Compare this straightforward oil-burning Mikado to P&SW's much more unusual 2-6-6-2 Mallet (Locobase 4059) and notice how close the weights, heating surface, and grate areas are to each other. In 1910, the P&SW adopted an exotic layout that remained unchanged for as long as the engine remained in service with successor roads.
The 17 was sold to Clark & Wilson Lumber in Goble, Ore, from which it was sold in 1947 to the Valley & Siletz. Under that herald, the 17 operated another decade before being scrapped in 1957.
Using a standard superheated logging Mikado design, Baldwin would fulfill orders for side tanks, such as the present #6 ordered by the Clark & Wilson Lumber Company, or saddle tanks. The 6 operated on rails weighing 56 or 60 lb/yard (28 or 30 kg/metre) that ran over a profile that had tight 35 degree curves and precipitous 9% grades. Like the other tanks, the 6 used 8" (203 mm) piston valves.
The Shawmut Line was a subsidiary of the Pittsburg, Shawmut & Northern. According to the PS & N Railroad History site (http://www.psnrrhs.org/psnrrabout.html, last accessed 29 April 2012), the new line, which was based in Brookville, Pa and was physically separate from the PS&N, was built as the Brookville & Mahoning. To avoid confusion with the Boston & Maine, the new railroad was renamed P & S. (Note that this was the Pittsburgh, not the Pittsburg as in the PS&N). The PS&N leased the P&S from 1906-1916, when the latter road ended the lease. During that period, the Shawmut Line acquired these ten Mikados, which had large saturated boilers.
The history site says that the P&S was always the more (or only) profitable part of the PS&N and after its separation, the PS&N died a lingering death. On the other hand, says the site "Although the Shawmut was not prosperous, it had its halcyon days, and despite bankruptcy, new tracks were laid to handle increasing mountains of coal, and a fleet of modern steam locomotives with the Shawmut trademark burnished the rails for nearly 50 years."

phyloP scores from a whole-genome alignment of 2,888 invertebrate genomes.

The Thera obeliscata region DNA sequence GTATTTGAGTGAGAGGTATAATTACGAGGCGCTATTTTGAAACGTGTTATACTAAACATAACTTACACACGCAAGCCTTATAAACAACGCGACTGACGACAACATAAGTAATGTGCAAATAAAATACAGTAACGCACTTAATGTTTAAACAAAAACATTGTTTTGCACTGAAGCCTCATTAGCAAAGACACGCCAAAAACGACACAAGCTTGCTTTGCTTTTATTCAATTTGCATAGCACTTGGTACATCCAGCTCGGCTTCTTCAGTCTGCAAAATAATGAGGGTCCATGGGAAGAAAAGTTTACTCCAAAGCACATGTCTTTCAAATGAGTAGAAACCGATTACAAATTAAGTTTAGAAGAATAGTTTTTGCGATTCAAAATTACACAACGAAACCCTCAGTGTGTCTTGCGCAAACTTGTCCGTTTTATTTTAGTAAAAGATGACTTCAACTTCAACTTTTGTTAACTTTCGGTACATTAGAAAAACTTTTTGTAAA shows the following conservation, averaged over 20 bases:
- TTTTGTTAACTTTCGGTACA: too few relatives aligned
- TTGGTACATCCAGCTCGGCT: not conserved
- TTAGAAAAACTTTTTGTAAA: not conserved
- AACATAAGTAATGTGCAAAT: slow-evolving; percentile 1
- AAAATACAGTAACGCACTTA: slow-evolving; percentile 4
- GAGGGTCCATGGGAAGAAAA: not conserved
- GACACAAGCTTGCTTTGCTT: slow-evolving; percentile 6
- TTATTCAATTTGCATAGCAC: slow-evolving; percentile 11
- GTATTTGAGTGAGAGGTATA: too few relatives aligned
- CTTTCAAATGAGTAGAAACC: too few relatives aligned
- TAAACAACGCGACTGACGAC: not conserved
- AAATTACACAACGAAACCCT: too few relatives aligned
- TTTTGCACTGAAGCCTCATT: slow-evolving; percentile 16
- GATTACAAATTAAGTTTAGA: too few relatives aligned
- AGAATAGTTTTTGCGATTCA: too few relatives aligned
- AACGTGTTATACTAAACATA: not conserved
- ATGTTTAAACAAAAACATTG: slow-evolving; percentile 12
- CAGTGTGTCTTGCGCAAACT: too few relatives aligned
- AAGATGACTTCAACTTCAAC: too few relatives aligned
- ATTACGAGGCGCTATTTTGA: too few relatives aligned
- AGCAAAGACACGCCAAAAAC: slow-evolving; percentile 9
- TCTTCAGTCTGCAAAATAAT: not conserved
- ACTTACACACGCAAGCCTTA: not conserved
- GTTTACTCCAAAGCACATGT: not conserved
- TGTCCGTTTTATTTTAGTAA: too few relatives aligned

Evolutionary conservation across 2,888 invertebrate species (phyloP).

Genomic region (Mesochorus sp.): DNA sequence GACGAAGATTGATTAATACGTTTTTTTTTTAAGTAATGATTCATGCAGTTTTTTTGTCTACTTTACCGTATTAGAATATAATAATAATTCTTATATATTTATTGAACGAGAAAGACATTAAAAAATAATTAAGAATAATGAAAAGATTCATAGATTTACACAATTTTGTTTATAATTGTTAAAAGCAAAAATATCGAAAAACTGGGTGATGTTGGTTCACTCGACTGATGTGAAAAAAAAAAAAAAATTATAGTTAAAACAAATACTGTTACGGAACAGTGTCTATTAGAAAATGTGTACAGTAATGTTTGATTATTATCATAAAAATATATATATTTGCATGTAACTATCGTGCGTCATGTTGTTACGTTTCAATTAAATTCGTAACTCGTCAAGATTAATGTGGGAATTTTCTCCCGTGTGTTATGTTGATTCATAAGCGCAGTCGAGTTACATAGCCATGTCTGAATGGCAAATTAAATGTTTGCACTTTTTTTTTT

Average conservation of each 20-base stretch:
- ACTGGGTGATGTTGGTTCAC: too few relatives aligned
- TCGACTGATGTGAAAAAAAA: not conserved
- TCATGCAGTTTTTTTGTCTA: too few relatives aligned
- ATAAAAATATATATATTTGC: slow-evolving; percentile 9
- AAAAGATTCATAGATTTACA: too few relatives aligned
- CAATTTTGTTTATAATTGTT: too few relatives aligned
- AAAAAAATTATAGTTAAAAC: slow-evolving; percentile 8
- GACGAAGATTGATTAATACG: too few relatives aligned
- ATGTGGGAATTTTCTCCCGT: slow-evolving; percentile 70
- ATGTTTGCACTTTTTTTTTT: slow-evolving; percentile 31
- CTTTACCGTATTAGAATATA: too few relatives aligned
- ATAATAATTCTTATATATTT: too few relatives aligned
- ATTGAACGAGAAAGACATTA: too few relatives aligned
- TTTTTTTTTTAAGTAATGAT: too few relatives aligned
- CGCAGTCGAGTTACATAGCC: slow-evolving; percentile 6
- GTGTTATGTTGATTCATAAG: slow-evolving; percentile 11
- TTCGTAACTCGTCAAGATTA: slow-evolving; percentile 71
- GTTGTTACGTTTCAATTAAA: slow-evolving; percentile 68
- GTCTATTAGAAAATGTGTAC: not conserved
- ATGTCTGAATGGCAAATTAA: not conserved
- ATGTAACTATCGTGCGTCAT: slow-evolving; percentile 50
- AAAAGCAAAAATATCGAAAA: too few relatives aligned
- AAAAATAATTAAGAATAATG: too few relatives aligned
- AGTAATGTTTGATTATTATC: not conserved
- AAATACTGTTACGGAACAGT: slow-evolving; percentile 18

Two of the class--205, 211--were scrapped in 1938, but the others all served through World War II with the 203 being scrapped in December 1948 and 214-215 and 217 being scrapped in December 1953.
|Specifications by Steve Llanso of Sweat House Media|
|Railroad||Portland & Southwestern||Portland & Southwestern||Pittsburgh & Shawmut|
|Number in Class||1||1||16|
|Locomotive Length and Weight|
|Driver Wheelbase (ft / m)||13.08 / 3.99||11.50 / 3.51||14.50 / 4.42|
|Engine Wheelbase (ft / m)||27.08 / 8.25||25.92 / 7.90||32.33 / 9.85|
|Ratio of driving wheelbase to overall engine wheebase||0.48||0.44||0.45|
|Overall Wheelbase (engine & tender) (ft / m)||55.44 / 16.90||25.92 / 7.90||62.33 / 19|
|Axle Loading (Maximum Weight per Axle) (lbs / kg)|
|Weight on Drivers (lbs / kg)||141,000 / 63,957||130,000 / 58,967||181,000 / 82,100|
|Engine Weight (lbs / kg)||179,000 / 81,193||169,000 / 76,657||228,000 / 103,419|
|Tender Loaded Weight (lbs / kg)||99,000 / 44,906||130,000 / 58,967|
|Total Engine and Tender Weight (lbs / kg)||278,000 / 126,099||169,000||358,000 / 162,386|
|Tender Water Capacity (gals / ML)||4500 / 17.05||2000 / 7.58||7000 / 26.52|
|Tender Fuel Capacity (oil/coal) (gals/tons / ML/MT)||2000 / 7.60||800 / 3||14 / 12.70|
|Minimum weight of rail (calculated) (lb/yd / kg/m)||59 / 29.50||54 / 27||75 / 37.50|
|Geometry Relating to Tractive Effort|
|Driver Diameter (in / mm)||48 / 1219||42 / 1067||51 / 1295|
|Boiler Pressure (psi / kPa)||180 / 12.40||185 / 12.80||200 / 13.80|
|High Pressure Cylinders (dia x stroke) (in / mm)||20.5" x 28" / 521x711||18" x 24" / 457x610||22" x 28" / 559x711|
|Tractive Effort (lbs / kg)||37,507 / 17012.91||29,114 / 13205.90||45,173 / 20490.15|
|Factor of Adhesion (Weight on Drivers/Tractive Effort)||3.76||4.47||4.01|
|Firebox Area (sq ft / m2)||154 / 14.31||100 / 9.29||190 / 17.65|
|Grate Area (sq ft / m2)||41.30 / 3.84||27.70 / 2.57||57 / 5.30|
|Evaporative Heating Surface (sq ft / m2)||2476 / 230.03||1156 / 107.40||3656 / 339.65|
|Superheating Surface (sq ft / m2)||553 / 51.37||242 / 22.48|
|Combined Heating Surface (sq ft / m2)||3029 / 281.40||1398 / 129.88||3656 / 339.65|
|Evaporative Heating Surface/Cylinder Volume||231.48||163.54||296.77|
|Computations Relating to Power Output (More Information)|
|Robert LeMassena's Power Computation||7434||5125||11,400|
|Same as above plus superheater percentage||8772||5996||11,400|
|Same as above but substitute firebox area for grate area||32,710||21,645||38,000|